Completely hand done, this technique requires a lot of patience to chisel out the motif from the wooden block and make the aesthetics coincide with luxury. Designs are first made on paper, and transferred onto the wood using ink. These are then carved using a variety of chisels. The article is finished by buffing in order to bring out the shine of the wood. This is usually done with the help of a lathe mechanism.

Its roots reaching out to various parts of the country which include:

Rajasthan: Bassi – carved figures, wooden shrines; Pipar, Bhari Sajanpur – bowls

Jammu & Kashmir: carved walnut wood utility and decorative items – bowls, trays, jewellery boxes, screens, tables, cupboards

Uttar Pradesh: Sahranpur – screens, folding tables, trays, bowls, boxes; Pilkhuwa, Farukkabad – printing blocks

Intricate jaalis and motifs, derived from the influences of the ancient architecture, is one major context of export from the country. Many international brands have their wood carving units in India. It is one craft which is contributing to the Indian economy and creating an impact.

Peeli Dori attempts to give this flourishing craft a contemporary face to get it in tune with today’s lifestyle.

 

Credits: Niharika Choudhary

Consumer Who Defines Sustainability.

‘Aaaj kisiki pant nai jaegi neeche!’, exclaimed one of the vendors across the road. My ears halted and my eyes instantly moved to support, what he was referring to. The ’not so old’ dark looking lean guy, was busy selling belts by shouting on the top of his voice. A good number of people surrounded him. One of his colleagues was opening and showcasing designs to his customers. As I went near, renowned brands were visible to me, available on his setup for the product variants of leather belts.

Imagine! A guy selling extremely fine knock-offs of belts in just 150 rupees for a pair. Who can dare to beat this increasing hype of fake products reaching people? Industrialized mass-produced copies of original products are misleading a large segment of market and some ‘not-so- sensitive’ customers. The demand and supply chain is dominated by this sector so much that no other lead can make its space through. People are losing the value of their products and in turn nothing connects them to it in order to retain it for a longer time.

The context here is to talk about how sustainability is directly related to the value added to a product. The value can be both monetary and intangible. When something as simple as a belt is bought with some sort of value, in terms of a brand value or maybe as an exclusive piece, one tends to retain it for a very long time. Sustainability in terms of the durability increases when things are bought with some sort of emotional connect to it. Does not really matter how often you use the product but it is always there with you. The products serve you for a longer time. When things which are just bought without any consideration, one like the knock-off belts, one does not really care for how long the product is a part of his life. It is mere a product to facilitate an action or serve a purpose. Directly affecting the consumption rate, the industrialized products are those viruses, which tempt you to first reach the core and the eats you from within. Besides high consumption rate these also affect the traditional ways of crafting valuable products.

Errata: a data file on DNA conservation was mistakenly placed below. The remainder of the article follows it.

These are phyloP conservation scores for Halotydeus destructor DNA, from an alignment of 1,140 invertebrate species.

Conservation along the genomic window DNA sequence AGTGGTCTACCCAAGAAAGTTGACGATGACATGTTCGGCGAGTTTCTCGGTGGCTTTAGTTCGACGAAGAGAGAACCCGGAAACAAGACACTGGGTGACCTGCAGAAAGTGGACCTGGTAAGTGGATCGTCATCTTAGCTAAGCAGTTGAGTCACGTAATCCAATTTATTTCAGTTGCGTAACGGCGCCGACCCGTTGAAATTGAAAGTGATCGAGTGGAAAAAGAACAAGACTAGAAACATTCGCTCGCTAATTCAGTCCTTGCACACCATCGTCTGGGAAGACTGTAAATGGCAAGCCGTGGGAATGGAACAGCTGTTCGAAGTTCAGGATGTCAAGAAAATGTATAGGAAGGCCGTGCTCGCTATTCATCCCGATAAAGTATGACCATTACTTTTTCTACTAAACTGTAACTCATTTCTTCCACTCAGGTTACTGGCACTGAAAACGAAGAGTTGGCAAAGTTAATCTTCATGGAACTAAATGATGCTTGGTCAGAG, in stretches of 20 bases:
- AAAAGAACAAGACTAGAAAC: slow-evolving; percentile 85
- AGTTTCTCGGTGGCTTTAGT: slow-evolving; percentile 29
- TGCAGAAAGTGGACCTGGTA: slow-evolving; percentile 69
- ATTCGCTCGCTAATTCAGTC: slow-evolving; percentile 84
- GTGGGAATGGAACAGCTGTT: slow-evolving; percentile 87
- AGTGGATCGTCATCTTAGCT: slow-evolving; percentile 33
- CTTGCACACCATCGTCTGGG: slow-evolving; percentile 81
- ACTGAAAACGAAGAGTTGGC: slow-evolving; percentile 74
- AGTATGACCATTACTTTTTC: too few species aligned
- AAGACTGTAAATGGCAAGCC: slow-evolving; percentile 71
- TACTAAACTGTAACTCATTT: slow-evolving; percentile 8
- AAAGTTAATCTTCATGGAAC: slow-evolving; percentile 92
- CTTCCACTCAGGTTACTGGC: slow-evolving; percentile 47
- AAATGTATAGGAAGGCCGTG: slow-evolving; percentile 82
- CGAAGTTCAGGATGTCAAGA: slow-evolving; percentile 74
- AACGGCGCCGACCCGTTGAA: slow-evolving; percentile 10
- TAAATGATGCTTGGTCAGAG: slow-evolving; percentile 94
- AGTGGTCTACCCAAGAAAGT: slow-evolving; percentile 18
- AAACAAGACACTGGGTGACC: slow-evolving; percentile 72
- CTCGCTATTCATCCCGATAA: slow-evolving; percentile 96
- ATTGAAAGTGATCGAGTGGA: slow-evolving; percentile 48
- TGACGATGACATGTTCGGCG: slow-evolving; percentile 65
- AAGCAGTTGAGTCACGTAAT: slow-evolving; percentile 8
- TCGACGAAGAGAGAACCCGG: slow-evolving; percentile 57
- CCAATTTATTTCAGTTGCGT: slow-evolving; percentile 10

The only difference visible in the rate of consumption in rural and urban areas has this reason following. The affluent lifestyles in urban areas make the low valued products loose connect with the mind of its customer.

Artisans are running out of business. What other choice do they have! Either they have to sell their two days of hard work in less than 150 rupees or remain workless. Many are skipping the art of handcrafting and joining the industries because of this reason.

As a customer myself, I consider it my responsibility to be sensitised enough toward my buying activities, which are affecting my environment. Being an urban consumer, one’s poverty is increasing to become affluent in monetary lifestyle but very poor in values towards their own environment. They know how to define sustainability but lack enough courage and consciousness to apply the same.

Jodhpuri Jooti- The leather craft

It was when we reached the Jodhpur Railway station, in the morning, everyone was ready for the experience ahead. Even after the long overnight train journey, there was no glimpse of fatigue on our faces. Breakfast in Jodhpur was on our minda a soo as we got down on the land on Rajasthan, yet again.